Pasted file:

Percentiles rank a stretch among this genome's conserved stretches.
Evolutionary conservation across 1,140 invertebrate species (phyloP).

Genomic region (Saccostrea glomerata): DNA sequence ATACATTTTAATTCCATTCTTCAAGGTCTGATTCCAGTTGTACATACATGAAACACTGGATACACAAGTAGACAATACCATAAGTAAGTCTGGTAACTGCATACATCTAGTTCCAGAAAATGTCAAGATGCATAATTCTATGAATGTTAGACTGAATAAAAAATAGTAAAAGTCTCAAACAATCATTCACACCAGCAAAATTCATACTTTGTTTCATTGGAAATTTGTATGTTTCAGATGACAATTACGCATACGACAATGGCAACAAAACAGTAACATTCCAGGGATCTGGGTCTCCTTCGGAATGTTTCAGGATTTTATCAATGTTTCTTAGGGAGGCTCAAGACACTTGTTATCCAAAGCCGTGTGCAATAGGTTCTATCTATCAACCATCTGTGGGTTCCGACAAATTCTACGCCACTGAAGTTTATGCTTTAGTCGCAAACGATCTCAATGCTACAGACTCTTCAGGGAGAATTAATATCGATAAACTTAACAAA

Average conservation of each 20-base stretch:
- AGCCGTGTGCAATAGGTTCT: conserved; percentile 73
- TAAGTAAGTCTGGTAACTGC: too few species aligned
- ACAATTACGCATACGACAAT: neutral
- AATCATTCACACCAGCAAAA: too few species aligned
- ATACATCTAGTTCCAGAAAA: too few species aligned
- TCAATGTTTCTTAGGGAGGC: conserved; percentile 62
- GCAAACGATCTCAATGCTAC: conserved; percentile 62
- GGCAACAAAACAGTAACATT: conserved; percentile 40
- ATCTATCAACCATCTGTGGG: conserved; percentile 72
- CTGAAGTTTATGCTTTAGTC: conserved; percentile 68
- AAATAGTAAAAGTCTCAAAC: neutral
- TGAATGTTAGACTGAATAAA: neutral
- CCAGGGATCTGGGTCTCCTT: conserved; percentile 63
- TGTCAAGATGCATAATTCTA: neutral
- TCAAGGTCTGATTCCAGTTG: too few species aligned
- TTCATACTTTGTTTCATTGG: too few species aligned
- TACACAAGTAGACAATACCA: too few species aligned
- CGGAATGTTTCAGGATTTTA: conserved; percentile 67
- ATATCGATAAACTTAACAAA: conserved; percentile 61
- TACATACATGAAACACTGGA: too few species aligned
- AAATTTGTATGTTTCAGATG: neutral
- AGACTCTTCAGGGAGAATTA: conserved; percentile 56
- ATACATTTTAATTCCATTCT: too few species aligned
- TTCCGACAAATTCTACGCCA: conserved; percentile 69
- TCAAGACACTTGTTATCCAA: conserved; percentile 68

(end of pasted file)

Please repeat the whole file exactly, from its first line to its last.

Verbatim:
Percentiles rank a stretch among this genome's conserved stretches.
Evolutionary conservation across 1,140 invertebrate species (phyloP).

Genomic region (Saccostrea glomerata): DNA sequence ATACATTTTAATTCCATTCTTCAAGGTCTGATTCCAGTTGTACATACATGAAACACTGGATACACAAGTAGACAATACCATAAGTAAGTCTGGTAACTGCATACATCTAGTTCCAGAAAATGTCAAGATGCATAATTCTATGAATGTTAGACTGAATAAAAAATAGTAAAAGTCTCAAACAATCATTCACACCAGCAAAATTCATACTTTGTTTCATTGGAAATTTGTATGTTTCAGATGACAATTACGCATACGACAATGGCAACAAAACAGTAACATTCCAGGGATCTGGGTCTCCTTCGGAATGTTTCAGGATTTTATCAATGTTTCTTAGGGAGGCTCAAGACACTTGTTATCCAAAGCCGTGTGCAATAGGTTCTATCTATCAACCATCTGTGGGTTCCGACAAATTCTACGCCACTGAAGTTTATGCTTTAGTCGCAAACGATCTCAATGCTACAGACTCTTCAGGGAGAATTAATATCGATAAACTTAACAAA

Average conservation of each 20-base stretch:
- AGCCGTGTGCAATAGGTTCT: conserved; percentile 73
- TAAGTAAGTCTGGTAACTGC: too few species aligned
- ACAATTACGCATACGACAAT: neutral
- AATCATTCACACCAGCAAAA: too few species aligned
- ATACATCTAGTTCCAGAAAA: too few species aligned
- TCAATGTTTCTTAGGGAGGC: conserved; percentile 62
- GCAAACGATCTCAATGCTAC: conserved; percentile 62
- GGCAACAAAACAGTAACATT: conserved; percentile 40
- ATCTATCAACCATCTGTGGG: conserved; percentile 72
- CTGAAGTTTATGCTTTAGTC: conserved; percentile 68
- AAATAGTAAAAGTCTCAAAC: neutral
- TGAATGTTAGACTGAATAAA: neutral
- CCAGGGATCTGGGTCTCCTT: conserved; percentile 63
- TGTCAAGATGCATAATTCTA: neutral
- TCAAGGTCTGATTCCAGTTG: too few species aligned
- TTCATACTTTGTTTCATTGG: too few species aligned
- TACACAAGTAGACAATACCA: too few species aligned
- CGGAATGTTTCAGGATTTTA: conserved; percentile 67
- ATATCGATAAACTTAACAAA: conserved; percentile 61
- TACATACATGAAACACTGGA: too few species aligned
- AAATTTGTATGTTTCAGATG: neutral
- AGACTCTTCAGGGAGAATTA: conserved; percentile 56
- ATACATTTTAATTCCATTCT: too few species aligned
- TTCCGACAAATTCTACGCCA: conserved; percentile 69
- TCAAGACACTTGTTATCCAA: conserved; percentile 68